And, insomuch as we know that, by His divine law, nations like individuals are subjected to punishments and chastisements in this world, may we not justly fear that the awful calamity of civil war, which now desolates the land, may be but a punishment, inflicted upon us, for our presumptuous sins, to the needful end of our national reformation as a whole People? We have been the recipients of the choicest bounties of Heaven. We have been preserved, these many years, in peace and prosperity. We have grown in numbers, wealth and power, as no other nation has ever grown. But we have forgotten God. We have forgotten the gracious hand which preserved us in peace, and multiplied and enriched and strengthened us; and we have vainly imagined, in the deceitfulness of our hearts, that all these blessings were produced by some superior wisdom and virtue of our own. Intoxicated with unbroken success, we have become too self-sufficient to feel the necessity of redeeming and preserving grace, too proud to pray to the God that made us!

It behooves us then, to humble ourselves before the offended Power, to confess our national sins, and to pray for clemency and forgiveness.

Now, therefore, in compliance with the request, and fully concurring in the views of the Senate, I do, by this my proclamation, designate and set apart Thursday, the 30th. day of April, 1863, as a day of national humiliation, fasting and prayer. And I do hereby request all the People to abstain, on that day, from their ordinary secular pursuits, and to unite, at their several places of public worship and their respective homes, in keeping the day holy to the Lord, and devoted to the humble discharge of the religious duties proper to that solemn occasion.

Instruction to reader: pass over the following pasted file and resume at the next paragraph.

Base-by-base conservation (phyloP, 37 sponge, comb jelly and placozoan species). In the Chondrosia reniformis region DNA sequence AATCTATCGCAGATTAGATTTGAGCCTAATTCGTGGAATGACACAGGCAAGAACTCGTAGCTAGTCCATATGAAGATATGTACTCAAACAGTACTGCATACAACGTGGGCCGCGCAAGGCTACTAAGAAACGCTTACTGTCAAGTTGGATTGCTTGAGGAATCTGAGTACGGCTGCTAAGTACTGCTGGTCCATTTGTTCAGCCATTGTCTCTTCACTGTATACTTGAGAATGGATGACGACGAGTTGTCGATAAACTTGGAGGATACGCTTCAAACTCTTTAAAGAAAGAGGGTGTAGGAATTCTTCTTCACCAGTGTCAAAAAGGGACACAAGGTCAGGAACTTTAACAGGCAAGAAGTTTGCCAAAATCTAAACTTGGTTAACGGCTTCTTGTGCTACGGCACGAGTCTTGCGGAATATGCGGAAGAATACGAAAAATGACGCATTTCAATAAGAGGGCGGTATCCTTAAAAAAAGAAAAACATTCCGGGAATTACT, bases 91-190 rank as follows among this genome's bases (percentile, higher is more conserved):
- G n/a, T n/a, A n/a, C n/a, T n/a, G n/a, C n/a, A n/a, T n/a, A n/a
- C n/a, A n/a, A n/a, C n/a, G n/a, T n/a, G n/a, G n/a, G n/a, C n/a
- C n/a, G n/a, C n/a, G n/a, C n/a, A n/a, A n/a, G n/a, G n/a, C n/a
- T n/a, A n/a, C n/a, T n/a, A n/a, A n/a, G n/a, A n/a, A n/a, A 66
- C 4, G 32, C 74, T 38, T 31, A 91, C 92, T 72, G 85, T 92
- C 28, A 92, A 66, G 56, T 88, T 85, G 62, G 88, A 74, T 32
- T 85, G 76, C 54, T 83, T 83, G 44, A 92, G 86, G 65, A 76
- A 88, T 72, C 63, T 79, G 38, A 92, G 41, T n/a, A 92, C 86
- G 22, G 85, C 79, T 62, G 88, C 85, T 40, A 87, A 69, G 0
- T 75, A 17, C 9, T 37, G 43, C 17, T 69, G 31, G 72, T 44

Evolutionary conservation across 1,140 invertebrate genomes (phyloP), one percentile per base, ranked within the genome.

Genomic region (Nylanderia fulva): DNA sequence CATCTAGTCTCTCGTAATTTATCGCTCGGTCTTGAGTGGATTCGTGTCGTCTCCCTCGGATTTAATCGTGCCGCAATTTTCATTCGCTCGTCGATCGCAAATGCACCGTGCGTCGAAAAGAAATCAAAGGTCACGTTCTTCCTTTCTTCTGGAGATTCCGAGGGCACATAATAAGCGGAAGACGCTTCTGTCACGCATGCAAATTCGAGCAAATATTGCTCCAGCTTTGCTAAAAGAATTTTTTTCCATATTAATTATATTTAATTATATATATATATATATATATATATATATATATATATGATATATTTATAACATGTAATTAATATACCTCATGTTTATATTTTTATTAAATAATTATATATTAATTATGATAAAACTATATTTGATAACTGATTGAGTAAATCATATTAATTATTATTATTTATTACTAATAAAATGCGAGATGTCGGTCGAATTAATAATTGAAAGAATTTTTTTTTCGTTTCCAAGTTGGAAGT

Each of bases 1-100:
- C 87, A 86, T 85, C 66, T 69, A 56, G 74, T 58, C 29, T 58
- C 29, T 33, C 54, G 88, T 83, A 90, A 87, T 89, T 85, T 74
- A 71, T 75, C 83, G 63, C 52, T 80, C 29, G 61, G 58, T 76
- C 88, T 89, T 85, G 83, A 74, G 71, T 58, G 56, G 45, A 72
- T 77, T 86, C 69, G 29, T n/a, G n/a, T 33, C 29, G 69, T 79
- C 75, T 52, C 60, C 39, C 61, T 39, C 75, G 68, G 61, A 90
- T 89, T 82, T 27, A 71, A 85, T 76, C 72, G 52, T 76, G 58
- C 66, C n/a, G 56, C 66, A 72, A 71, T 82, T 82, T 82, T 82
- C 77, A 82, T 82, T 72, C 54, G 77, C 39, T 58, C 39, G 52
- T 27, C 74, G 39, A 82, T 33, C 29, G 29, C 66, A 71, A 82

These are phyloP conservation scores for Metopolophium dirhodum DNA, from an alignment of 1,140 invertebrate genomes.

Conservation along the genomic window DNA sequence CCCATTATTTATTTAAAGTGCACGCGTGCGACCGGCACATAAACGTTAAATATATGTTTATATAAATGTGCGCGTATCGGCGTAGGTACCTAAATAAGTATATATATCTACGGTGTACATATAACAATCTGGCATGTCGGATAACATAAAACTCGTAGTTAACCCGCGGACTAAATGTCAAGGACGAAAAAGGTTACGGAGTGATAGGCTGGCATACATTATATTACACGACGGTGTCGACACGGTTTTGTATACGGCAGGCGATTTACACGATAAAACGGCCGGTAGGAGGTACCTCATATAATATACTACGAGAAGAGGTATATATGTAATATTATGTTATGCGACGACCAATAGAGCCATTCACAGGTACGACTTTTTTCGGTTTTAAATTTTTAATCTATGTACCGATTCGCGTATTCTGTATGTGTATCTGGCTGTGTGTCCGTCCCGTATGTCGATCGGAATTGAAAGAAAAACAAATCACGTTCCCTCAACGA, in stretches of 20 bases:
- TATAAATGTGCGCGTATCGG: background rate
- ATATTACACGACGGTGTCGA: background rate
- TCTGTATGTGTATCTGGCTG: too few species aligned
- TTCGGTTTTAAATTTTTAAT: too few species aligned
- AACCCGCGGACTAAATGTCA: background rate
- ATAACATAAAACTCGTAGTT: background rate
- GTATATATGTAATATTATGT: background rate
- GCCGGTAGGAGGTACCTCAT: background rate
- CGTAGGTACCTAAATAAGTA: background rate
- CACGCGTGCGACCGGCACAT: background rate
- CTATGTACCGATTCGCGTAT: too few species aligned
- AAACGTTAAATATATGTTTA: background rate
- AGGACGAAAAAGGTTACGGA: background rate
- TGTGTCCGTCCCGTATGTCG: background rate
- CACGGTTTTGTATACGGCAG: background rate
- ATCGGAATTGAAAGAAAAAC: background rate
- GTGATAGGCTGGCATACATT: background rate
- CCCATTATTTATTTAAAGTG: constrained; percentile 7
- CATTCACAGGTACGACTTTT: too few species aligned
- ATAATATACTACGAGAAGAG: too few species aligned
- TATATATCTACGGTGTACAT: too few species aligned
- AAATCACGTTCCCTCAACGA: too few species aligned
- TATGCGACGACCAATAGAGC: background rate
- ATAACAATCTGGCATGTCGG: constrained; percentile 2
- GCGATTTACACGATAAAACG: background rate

All this being done, in sincerity and truth, let us then rest humbly in the hope authorized by the Divine teachings, that the united cry of the Nation will be heard on high, and answered with blessings, no less than the pardon of our national sins, and the restoration of our now divided and suffering Country, to its former happy condition of unity and peace….

Second Inaugural Address

In his Second Inaugural Address,Lincoln addressed the nation with an absolute and resolute dependence upon the sovereignty of divine providence. Given on March 4, 1865, he found the providential rule of God as the overarching reality in the anguish of the Civil War. His eloquent words are suffused in biblical imagery:

If we shall suppose that American Slavery is one of those offences which, in the providence of God, must needs come, but which, having continued through His appointed time, He now wills to remove, and that He gives to both North and South, this terrible war, as the woe due to those by whom the offence came, shall we discern therein any departure from those divine attributes which the believers in a Living God always ascribe to Him? Fondly do we hope—fervently do we pray—that this mighty scourge of war may speedily pass away. Yet, if God wills that it continue, until all the wealth piled by the bondman’s two hundred and fifty years of unrequited toil shall be sunk, and until every drop of blood drawn with the lash, shall be paid by another drawn with the sword, as was said three thousand years ago, so still it must be said “the judgments of the Lord, are true and righteous altogether.” With malice toward none; with charity for all; with firmness in the right, as God gives us to see the right, let us strive on to finish the work we are in; to bind up the nation’s wounds; to care for him who shall have borne the battle, and for his widow, and his orphan—to do all which may achieve and cherish a just and lasting peace, among ourselves, and with all nations.

Lincoln’s faith in the transcendent purposes of a God of providence gave him hope in his quest to try to heal the torn and wounded nation.